• East Hampton Town has been awarded a $9.9 million federal grant to purchase 16 coastal properties in the Napeague-Lazy Point area of Amagansett, all of which are prone to severe flooding and long-term erosion and have in the past required emergency evacuations. The funding comes from the Natural Resources Conservation Service of the USDA, and the town, with the support of The Nature Conservancy, plans to turn these parcels into protective buffers against future storms. The properties, on Mulford Lane and Bay View Avenue, include both vacant and developed land whose owners expressed interest in the program. Houses on the plots will be cleared to make way for floodplain restoration efforts.
• Tonight is East Hampton’s mega-meeting on helicopter noise at LTV Studios at 75 Industrial Road in Wainscott, which, incidentally, is just south of the town’s airport. East Hampton is inviting residents throughout the East End to come share their views on helicopter traffic en route to the East Hampton airport. The meeting starts at 6:30 p.m.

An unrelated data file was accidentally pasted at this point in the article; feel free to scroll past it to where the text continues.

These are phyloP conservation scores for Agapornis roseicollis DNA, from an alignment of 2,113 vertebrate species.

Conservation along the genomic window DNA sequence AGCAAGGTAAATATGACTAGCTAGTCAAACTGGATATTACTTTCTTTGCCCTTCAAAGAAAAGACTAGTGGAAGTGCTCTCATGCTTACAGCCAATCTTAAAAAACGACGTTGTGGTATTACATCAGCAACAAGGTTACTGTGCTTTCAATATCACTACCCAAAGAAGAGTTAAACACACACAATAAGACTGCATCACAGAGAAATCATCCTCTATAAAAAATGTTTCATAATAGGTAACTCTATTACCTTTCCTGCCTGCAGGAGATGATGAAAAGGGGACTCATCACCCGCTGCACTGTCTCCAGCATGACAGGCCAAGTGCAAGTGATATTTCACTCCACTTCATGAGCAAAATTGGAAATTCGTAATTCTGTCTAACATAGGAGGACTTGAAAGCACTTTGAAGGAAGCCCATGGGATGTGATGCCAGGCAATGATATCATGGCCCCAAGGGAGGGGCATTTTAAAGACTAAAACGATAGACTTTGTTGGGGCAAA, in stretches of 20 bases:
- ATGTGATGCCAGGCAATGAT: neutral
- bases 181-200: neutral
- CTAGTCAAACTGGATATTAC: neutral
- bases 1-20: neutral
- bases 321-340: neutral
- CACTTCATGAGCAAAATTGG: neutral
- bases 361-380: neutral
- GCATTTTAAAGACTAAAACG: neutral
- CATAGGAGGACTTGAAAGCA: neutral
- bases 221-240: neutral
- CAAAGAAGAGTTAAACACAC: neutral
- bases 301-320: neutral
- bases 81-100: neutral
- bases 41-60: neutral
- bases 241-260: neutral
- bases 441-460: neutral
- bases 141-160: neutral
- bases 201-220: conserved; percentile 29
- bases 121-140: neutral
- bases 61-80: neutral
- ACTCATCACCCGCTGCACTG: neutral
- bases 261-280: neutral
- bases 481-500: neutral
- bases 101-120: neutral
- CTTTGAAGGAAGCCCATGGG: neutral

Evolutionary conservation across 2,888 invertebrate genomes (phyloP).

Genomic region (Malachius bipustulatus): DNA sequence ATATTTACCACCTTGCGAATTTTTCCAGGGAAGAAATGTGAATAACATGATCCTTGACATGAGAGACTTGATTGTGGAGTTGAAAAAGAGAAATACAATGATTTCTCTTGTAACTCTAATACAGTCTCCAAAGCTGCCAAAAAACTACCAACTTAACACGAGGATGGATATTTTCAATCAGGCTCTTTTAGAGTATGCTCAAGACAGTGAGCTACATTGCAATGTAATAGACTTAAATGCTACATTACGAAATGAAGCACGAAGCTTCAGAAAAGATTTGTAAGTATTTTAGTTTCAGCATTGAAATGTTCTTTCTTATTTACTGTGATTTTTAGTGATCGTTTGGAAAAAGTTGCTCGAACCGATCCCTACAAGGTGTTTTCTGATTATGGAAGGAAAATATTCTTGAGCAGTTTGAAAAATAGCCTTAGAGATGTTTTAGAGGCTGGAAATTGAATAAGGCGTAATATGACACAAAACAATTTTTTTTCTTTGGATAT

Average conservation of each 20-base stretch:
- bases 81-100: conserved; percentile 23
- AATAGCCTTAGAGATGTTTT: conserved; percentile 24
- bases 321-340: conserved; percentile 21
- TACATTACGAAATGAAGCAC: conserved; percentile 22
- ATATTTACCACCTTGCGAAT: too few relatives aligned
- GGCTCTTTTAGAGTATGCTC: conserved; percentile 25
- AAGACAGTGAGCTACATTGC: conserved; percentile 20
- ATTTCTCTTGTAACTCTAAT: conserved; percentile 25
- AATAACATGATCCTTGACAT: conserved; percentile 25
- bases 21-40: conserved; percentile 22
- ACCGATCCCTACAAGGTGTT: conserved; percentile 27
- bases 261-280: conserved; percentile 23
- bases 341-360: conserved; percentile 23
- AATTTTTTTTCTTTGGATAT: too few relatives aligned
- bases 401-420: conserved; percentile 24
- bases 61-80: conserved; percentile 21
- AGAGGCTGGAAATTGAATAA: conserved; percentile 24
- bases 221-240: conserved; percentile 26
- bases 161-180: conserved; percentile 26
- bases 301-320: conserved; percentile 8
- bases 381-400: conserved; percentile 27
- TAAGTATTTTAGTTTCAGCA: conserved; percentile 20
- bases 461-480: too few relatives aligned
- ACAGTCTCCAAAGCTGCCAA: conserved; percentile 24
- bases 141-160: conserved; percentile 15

• State Assemblyman Fred Thiele reported Monday that the Peconic Bay Community Preservation Fund took in $55.7 million on the East End in the first seven months of 2014, up from $52.67 million in the first seven months of last year, up 5.8 percent. Revenue so far this year is up 42.3 percent in Riverhead to $1.95 million, up 20.2 percent in Southold to $2.68 million, up 4.9 percent in Southampton to $32.37 million, up 3.4 percent in East Hampton to $17.45 million and down 8.8 percent on Shelter Island to $1.24 million.
• Gwynn Schroeder of Cutchogue, who is currently serving as County Legislator Al Krupski’s legislative aide, has been appointed to a three-year term on the Suffolk County Youth Board Coordinating Council. The Youth Bureau staff conducts monitoring and evaluation of youth programs, research and planning, information and referral, and training and technical assistance for community based youth organizations. More than 180 youth programs are funded through the Bureau’s regular budget stream, and more than 200 programs are funded on a contingency basis.
• Southold Town and the Long Island Farm Bureau are holding a press conference this morning to discuss the results of last winter’s hotly debated USDA sharpshooter program used by the Farm Bureau and Southold to cull the East End’s deer herd. Southold was the only East End town to participate in the cull, which was opposed most vociferously by folks in East Hampton Town.
And that’s the way things look at dawn’s light here today.